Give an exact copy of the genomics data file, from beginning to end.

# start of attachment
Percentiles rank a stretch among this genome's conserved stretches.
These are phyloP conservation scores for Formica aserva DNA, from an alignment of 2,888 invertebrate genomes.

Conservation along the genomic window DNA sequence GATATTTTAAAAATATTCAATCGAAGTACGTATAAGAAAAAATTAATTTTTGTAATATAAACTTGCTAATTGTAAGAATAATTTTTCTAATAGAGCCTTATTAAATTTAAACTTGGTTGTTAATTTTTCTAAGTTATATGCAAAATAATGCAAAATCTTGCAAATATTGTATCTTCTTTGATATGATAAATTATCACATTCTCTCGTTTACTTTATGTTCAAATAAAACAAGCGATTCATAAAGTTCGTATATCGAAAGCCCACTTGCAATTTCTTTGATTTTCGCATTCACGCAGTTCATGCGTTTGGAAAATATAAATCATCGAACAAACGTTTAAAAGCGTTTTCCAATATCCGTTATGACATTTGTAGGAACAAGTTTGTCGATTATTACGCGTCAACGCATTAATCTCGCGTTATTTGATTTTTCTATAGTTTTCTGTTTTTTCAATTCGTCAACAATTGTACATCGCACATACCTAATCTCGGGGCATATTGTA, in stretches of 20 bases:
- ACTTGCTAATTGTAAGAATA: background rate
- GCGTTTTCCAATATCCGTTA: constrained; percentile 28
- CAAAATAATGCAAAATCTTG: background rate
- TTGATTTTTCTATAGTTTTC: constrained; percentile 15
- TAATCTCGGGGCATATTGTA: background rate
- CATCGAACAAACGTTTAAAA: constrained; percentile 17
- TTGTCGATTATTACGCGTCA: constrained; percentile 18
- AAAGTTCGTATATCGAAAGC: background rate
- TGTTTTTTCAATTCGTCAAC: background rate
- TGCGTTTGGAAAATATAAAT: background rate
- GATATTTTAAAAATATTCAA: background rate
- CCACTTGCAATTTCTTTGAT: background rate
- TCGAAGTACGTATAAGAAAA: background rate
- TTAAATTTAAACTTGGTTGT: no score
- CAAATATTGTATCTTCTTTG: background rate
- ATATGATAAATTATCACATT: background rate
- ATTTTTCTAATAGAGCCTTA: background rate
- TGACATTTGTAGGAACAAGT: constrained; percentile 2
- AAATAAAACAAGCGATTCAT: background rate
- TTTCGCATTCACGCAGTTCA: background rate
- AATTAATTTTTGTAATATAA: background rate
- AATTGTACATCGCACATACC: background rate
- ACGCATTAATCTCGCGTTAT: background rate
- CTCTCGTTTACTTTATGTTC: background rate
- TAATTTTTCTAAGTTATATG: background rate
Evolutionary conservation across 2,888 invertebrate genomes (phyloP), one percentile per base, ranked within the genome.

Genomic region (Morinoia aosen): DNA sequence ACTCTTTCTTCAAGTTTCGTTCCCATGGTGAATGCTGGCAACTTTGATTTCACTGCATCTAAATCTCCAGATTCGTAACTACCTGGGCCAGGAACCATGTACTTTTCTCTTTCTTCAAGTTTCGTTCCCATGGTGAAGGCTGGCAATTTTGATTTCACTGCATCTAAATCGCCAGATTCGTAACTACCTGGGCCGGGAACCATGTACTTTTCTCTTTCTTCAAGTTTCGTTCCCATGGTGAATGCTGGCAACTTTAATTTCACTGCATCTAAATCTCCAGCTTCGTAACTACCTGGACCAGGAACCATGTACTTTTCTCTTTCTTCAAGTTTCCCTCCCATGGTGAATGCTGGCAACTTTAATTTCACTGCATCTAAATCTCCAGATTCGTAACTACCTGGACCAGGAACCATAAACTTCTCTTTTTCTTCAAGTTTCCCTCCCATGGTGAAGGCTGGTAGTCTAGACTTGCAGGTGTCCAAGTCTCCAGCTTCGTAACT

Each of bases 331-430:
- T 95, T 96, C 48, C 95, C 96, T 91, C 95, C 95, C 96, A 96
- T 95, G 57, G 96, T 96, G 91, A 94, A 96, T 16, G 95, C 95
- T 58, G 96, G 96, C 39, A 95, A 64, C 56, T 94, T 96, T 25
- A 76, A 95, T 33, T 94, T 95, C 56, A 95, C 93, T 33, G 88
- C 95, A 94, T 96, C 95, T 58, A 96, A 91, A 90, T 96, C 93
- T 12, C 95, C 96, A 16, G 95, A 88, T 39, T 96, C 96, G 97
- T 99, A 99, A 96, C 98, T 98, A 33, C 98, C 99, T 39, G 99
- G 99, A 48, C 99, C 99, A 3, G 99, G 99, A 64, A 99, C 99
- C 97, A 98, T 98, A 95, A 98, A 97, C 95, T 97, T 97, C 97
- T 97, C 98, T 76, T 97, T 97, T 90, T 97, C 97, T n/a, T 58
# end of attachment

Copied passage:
Percentiles rank a stretch among this genome's conserved stretches.
These are phyloP conservation scores for Formica aserva DNA, from an alignment of 2,888 invertebrate genomes.

Conservation along the genomic window DNA sequence GATATTTTAAAAATATTCAATCGAAGTACGTATAAGAAAAAATTAATTTTTGTAATATAAACTTGCTAATTGTAAGAATAATTTTTCTAATAGAGCCTTATTAAATTTAAACTTGGTTGTTAATTTTTCTAAGTTATATGCAAAATAATGCAAAATCTTGCAAATATTGTATCTTCTTTGATATGATAAATTATCACATTCTCTCGTTTACTTTATGTTCAAATAAAACAAGCGATTCATAAAGTTCGTATATCGAAAGCCCACTTGCAATTTCTTTGATTTTCGCATTCACGCAGTTCATGCGTTTGGAAAATATAAATCATCGAACAAACGTTTAAAAGCGTTTTCCAATATCCGTTATGACATTTGTAGGAACAAGTTTGTCGATTATTACGCGTCAACGCATTAATCTCGCGTTATTTGATTTTTCTATAGTTTTCTGTTTTTTCAATTCGTCAACAATTGTACATCGCACATACCTAATCTCGGGGCATATTGTA, in stretches of 20 bases:
- ACTTGCTAATTGTAAGAATA: background rate
- GCGTTTTCCAATATCCGTTA: constrained; percentile 28
- CAAAATAATGCAAAATCTTG: background rate
- TTGATTTTTCTATAGTTTTC: constrained; percentile 15
- TAATCTCGGGGCATATTGTA: background rate
- CATCGAACAAACGTTTAAAA: constrained; percentile 17
- TTGTCGATTATTACGCGTCA: constrained; percentile 18
- AAAGTTCGTATATCGAAAGC: background rate
- TGTTTTTTCAATTCGTCAAC: background rate
- TGCGTTTGGAAAATATAAAT: background rate
- GATATTTTAAAAATATTCAA: background rate
- CCACTTGCAATTTCTTTGAT: background rate
- TCGAAGTACGTATAAGAAAA: background rate
- TTAAATTTAAACTTGGTTGT: no score
- CAAATATTGTATCTTCTTTG: background rate
- ATATGATAAATTATCACATT: background rate
- ATTTTTCTAATAGAGCCTTA: background rate
- TGACATTTGTAGGAACAAGT: constrained; percentile 2
- AAATAAAACAAGCGATTCAT: background rate
- TTTCGCATTCACGCAGTTCA: background rate
- AATTAATTTTTGTAATATAA: background rate
- AATTGTACATCGCACATACC: background rate
- ACGCATTAATCTCGCGTTAT: background rate
- CTCTCGTTTACTTTATGTTC: background rate
- TAATTTTTCTAAGTTATATG: background rate
Evolutionary conservation across 2,888 invertebrate genomes (phyloP), one percentile per base, ranked within the genome.

Genomic region (Morinoia aosen): DNA sequence ACTCTTTCTTCAAGTTTCGTTCCCATGGTGAATGCTGGCAACTTTGATTTCACTGCATCTAAATCTCCAGATTCGTAACTACCTGGGCCAGGAACCATGTACTTTTCTCTTTCTTCAAGTTTCGTTCCCATGGTGAAGGCTGGCAATTTTGATTTCACTGCATCTAAATCGCCAGATTCGTAACTACCTGGGCCGGGAACCATGTACTTTTCTCTTTCTTCAAGTTTCGTTCCCATGGTGAATGCTGGCAACTTTAATTTCACTGCATCTAAATCTCCAGCTTCGTAACTACCTGGACCAGGAACCATGTACTTTTCTCTTTCTTCAAGTTTCCCTCCCATGGTGAATGCTGGCAACTTTAATTTCACTGCATCTAAATCTCCAGATTCGTAACTACCTGGACCAGGAACCATAAACTTCTCTTTTTCTTCAAGTTTCCCTCCCATGGTGAAGGCTGGTAGTCTAGACTTGCAGGTGTCCAAGTCTCCAGCTTCGTAACT

Each of bases 331-430:
- T 95, T 96, C 48, C 95, C 96, T 91, C 95, C 95, C 96, A 96
- T 95, G 57, G 96, T 96, G 91, A 94, A 96, T 16, G 95, C 95
- T 58, G 96, G 96, C 39, A 95, A 64, C 56, T 94, T 96, T 25
- A 76, A 95, T 33, T 94, T 95, C 56, A 95, C 93, T 33, G 88
- C 95, A 94, T 96, C 95, T 58, A 96, A 91, A 90, T 96, C 93
- T 12, C 95, C 96, A 16, G 95, A 88, T 39, T 96, C 96, G 97
- T 99, A 99, A 96, C 98, T 98, A 33, C 98, C 99, T 39, G 99
- G 99, A 48, C 99, C 99, A 3, G 99, G 99, A 64, A 99, C 99
- C 97, A 98, T 98, A 95, A 98, A 97, C 95, T 97, T 97, C 97
- T 97, C 98, T 76, T 97, T 97, T 90, T 97, C 97, T n/a, T 58